All throughout my years in college, I made a valiant effort to avoid getting into any kind of serious relationship. I wanted to have absolutely no attachments during college so I would be able to leave for New York – like I had always planned to – at the end of college. Unfortunately, love hit me straight upside my head the last six months of college, and there was no way around it; I was crazy in love.
When I first met my college boyfriend, I didn’t plan on the relationship lasting very long. We were both seniors in college and neither of us was looking for anything too serious. Yet before we knew it, we were head over heels in love with each other. You can imagine the level of my anger and anxiety when it came time for me to decide to leave for New York or not.
What did I do, you ask? Well, I ended up sticking around with my boyfriend to see if we were meant to be. About eight months later I found out we weren’t and eventually left for New York to take the job of my dreams. I sometimes wonder how other college students must feel when they are faced with the same decision I had to make: to breakup with their boyfriend or girlfriend, or give the romance a real shot. For those of you who are in a post-college relationship and are wondering whether to stay in it or move on, here are three key things to consider.
Are they the one?
The beginning of a relationship is always exhilarating. You’re filled with so much excitement that you can’t imagine life without your partner. Yet somewhere in your better judgment, you probably have an inkling as to whether or not the person might be the one. College relationships are a wonderful thing during the four to five years we are at school, but they usually fizzle when the school experience is over. Should you be in a relationship at the end of college and don’t know whether to stay in it or move on, ask yourself whether or not the person you’re with might be the one. It might be hard to know in the moment, but somewhere inside you, you already know if that person is worth committing to. If you aren’t sure, I’d say consider breaking up. You are going to meet many potential partners in your life, and the last thing you want to do is stay with someone simply because you were afraid of the unknown or the unfamiliar.
Is your fear of losing a relationship really a fear of the unknown?
Many people like to think of the end of college as this thrilling experience. However, what many individuals fail to mention is how stressful graduating college truly can be. Not only are college graduates pressed with having to find a job – they also have to embrace this new, unfamiliar stage of adulthood. Numerous psychological studies show that people will hold on to people and habits they feel safest with – even if they are unhealthy – to feel a sense comfort and support. If you are desperately clinging to a college relationship, ask yourself if it’s because you’re truly happy or if it’s that you are afraid of having to face the fears of the unknown? If you’re uncertain, try writing down a list of all the anxieties you have about graduating college and gauge whether or not those anxieties are causing you to retreat to other things, such as your relationship, to keep your mind off of them.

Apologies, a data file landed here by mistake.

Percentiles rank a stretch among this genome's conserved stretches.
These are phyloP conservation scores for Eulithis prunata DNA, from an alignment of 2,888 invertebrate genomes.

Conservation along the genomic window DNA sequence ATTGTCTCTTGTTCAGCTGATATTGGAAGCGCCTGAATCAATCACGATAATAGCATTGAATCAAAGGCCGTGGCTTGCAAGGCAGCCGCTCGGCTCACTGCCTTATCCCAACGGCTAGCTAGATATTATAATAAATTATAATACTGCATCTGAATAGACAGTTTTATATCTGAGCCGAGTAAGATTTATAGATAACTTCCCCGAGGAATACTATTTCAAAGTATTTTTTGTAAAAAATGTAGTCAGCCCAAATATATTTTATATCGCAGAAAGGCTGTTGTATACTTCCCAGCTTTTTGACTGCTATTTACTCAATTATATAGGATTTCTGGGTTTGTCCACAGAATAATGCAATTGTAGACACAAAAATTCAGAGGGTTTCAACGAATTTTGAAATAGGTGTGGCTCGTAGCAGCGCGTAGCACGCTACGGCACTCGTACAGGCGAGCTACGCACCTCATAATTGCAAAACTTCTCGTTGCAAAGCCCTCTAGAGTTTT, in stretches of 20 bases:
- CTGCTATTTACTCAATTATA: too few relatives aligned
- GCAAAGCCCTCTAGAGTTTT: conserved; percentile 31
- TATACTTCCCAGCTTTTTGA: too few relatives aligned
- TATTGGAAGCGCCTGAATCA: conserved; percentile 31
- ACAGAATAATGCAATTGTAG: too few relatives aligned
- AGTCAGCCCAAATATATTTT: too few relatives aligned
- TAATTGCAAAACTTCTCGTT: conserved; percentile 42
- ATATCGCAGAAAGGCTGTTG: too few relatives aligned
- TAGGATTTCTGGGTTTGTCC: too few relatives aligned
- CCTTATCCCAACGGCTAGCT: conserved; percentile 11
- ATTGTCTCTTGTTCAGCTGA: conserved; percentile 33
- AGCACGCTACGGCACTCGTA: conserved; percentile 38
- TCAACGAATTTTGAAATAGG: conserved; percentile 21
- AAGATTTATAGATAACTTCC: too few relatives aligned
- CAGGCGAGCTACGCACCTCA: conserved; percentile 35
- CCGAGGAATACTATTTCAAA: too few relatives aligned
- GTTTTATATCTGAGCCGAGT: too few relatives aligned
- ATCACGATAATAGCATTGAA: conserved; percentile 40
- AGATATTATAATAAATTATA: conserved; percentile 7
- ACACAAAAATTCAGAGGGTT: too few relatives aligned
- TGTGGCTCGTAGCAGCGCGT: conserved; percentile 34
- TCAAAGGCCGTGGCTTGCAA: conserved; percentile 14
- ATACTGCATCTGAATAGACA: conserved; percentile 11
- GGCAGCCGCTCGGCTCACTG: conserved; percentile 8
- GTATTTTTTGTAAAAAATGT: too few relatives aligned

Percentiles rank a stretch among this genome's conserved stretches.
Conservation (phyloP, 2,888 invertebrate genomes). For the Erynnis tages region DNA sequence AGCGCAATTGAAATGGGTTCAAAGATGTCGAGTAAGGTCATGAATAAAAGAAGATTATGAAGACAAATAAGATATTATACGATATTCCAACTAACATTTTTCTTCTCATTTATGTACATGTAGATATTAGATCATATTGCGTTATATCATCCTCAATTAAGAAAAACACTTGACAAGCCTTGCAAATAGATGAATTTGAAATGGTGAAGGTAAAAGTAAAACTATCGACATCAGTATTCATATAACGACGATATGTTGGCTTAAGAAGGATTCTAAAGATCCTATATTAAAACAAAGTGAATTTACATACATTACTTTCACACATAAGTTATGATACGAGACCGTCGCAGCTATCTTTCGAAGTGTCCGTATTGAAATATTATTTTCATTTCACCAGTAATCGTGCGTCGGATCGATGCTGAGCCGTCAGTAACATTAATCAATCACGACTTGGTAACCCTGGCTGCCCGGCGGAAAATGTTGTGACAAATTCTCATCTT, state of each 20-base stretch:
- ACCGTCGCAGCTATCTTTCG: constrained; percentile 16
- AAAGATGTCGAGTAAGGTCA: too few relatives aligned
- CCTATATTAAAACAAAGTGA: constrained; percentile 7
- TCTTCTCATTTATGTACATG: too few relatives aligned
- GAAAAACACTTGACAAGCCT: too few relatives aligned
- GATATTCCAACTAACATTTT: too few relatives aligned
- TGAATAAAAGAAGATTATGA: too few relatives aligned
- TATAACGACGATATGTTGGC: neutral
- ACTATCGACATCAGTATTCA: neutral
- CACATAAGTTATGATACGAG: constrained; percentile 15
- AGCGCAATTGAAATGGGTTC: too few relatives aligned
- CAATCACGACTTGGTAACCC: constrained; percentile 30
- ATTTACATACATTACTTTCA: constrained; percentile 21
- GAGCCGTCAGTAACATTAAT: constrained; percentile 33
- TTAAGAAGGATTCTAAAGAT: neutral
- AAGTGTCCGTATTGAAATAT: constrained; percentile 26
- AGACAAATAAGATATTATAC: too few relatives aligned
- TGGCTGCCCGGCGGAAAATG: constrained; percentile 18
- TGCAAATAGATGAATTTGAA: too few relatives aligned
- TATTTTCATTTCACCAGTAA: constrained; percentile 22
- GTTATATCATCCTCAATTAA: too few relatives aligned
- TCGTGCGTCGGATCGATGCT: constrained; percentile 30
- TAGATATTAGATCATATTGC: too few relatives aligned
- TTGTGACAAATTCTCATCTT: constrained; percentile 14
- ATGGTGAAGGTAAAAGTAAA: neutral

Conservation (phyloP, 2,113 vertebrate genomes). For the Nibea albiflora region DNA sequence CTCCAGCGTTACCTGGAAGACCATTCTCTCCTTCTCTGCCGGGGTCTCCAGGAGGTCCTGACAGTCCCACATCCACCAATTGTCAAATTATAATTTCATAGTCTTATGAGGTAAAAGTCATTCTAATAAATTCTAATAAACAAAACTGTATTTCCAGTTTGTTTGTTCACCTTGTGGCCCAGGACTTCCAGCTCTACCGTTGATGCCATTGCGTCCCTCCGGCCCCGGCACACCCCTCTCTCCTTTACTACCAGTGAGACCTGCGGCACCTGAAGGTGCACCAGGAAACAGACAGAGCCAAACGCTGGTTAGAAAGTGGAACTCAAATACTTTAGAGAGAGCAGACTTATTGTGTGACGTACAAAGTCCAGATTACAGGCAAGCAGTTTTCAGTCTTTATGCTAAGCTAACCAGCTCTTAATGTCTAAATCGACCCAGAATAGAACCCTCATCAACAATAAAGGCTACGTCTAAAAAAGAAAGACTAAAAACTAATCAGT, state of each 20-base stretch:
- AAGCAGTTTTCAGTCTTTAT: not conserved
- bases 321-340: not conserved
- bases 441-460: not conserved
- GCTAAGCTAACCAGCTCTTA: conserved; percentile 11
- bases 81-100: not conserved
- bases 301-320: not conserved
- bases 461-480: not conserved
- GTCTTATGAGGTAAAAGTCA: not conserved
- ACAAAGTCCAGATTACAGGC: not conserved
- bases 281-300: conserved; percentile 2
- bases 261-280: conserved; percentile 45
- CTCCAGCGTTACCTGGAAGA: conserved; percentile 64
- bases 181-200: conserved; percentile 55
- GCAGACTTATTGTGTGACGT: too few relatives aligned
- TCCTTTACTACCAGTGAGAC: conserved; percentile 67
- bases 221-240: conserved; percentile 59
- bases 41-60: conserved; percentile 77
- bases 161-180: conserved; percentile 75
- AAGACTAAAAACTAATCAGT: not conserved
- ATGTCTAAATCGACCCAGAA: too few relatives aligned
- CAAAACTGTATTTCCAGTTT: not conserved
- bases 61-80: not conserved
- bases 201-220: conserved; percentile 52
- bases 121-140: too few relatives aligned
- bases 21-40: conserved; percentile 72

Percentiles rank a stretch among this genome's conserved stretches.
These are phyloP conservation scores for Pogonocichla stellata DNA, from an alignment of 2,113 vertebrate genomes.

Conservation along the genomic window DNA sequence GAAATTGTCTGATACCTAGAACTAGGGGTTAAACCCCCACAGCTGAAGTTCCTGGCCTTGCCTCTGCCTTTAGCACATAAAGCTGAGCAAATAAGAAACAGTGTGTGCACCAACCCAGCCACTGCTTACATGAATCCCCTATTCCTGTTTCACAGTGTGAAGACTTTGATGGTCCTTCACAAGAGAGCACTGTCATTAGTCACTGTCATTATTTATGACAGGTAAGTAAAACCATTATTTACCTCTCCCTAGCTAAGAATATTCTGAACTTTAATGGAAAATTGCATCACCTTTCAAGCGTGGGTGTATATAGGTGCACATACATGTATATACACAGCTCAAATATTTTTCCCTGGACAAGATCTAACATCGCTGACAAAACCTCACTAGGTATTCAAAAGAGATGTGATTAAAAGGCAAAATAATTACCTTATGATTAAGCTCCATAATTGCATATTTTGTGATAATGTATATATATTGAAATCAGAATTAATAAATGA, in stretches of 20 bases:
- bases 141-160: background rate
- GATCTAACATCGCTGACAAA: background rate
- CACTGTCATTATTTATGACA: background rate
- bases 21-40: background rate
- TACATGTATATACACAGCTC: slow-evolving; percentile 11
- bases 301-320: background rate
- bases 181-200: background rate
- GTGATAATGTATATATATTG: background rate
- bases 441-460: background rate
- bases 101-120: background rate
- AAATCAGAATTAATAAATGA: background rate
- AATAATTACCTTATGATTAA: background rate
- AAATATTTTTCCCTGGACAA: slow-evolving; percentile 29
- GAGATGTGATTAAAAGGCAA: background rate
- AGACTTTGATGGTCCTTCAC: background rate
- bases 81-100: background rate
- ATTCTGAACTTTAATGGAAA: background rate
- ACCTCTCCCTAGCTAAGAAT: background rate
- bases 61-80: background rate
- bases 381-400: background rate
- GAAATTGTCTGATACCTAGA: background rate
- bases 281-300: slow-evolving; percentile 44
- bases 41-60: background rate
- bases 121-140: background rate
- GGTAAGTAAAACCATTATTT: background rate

Is your love strong enough to survive long distance?
Let’s say you decide to stay in your college romance and give a long-distance relationship a shot. That’s great, but before you dive in too deep, maybe it’s a smart idea to try and figure out if your relationship will survive the distance apart. A long-distance relationship is a very challenging thing to go through, even for the strongest of couples. If you are uncertain that your college relationship is going to survive miles away, try talking with your partner. Express your doubts and worries and see how your partner feels about them too. Having those open discussions with each other will help both of you decide whether or not your relationship is worth staying in.
Not everybody is excited about the end of college. It can be stressful to realize that you have some tough decisions to make about your life, but taking the time to decide whether or not you want to stay in your college relationship will help you transition into making those bigger life decisions. No matter what decision you make, know that you’ll make it through the difficult process and be on your way to adulthood in no time!
Karen Smith is a freelance writer and business blogger whose primary goal is to inform her readers about pursuing a business degree online. She also enjoys writing about small business trends, Internet marketing, personal development, and sustainable living. Karen welcomes your comments below!
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